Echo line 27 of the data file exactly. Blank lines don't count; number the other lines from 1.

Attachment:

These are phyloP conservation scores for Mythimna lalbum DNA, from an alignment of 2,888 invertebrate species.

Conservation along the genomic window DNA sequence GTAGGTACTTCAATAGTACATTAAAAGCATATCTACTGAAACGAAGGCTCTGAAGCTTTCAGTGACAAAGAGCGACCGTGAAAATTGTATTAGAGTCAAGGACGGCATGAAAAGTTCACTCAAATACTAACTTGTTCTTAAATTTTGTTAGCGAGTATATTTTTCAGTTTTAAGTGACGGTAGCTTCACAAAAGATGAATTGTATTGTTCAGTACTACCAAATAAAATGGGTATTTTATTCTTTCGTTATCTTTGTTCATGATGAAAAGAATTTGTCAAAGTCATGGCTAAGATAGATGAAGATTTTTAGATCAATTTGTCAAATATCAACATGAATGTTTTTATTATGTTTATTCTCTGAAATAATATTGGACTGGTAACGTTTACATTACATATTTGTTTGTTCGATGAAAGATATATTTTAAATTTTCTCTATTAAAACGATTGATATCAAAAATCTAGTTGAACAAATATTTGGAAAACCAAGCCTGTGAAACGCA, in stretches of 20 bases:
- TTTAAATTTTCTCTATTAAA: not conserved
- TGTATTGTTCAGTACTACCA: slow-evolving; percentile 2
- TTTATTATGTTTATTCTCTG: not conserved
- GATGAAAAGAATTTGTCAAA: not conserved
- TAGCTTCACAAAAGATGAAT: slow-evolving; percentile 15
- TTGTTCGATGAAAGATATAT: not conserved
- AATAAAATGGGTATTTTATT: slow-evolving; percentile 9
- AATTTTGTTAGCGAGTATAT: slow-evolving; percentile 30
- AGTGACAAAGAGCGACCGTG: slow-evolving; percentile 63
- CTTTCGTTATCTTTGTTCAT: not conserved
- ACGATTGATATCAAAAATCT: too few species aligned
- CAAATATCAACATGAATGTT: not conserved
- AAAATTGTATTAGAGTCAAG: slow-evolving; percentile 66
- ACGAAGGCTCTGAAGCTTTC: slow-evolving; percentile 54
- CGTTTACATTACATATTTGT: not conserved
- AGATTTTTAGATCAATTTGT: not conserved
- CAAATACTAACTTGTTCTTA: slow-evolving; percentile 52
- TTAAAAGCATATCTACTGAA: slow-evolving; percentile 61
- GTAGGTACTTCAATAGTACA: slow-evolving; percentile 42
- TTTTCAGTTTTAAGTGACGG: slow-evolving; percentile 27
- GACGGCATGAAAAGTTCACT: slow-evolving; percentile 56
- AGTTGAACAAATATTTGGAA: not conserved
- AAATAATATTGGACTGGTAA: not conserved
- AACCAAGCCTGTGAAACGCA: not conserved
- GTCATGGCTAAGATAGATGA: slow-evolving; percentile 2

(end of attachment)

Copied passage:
- GTCATGGCTAAGATAGATGA: slow-evolving; percentile 2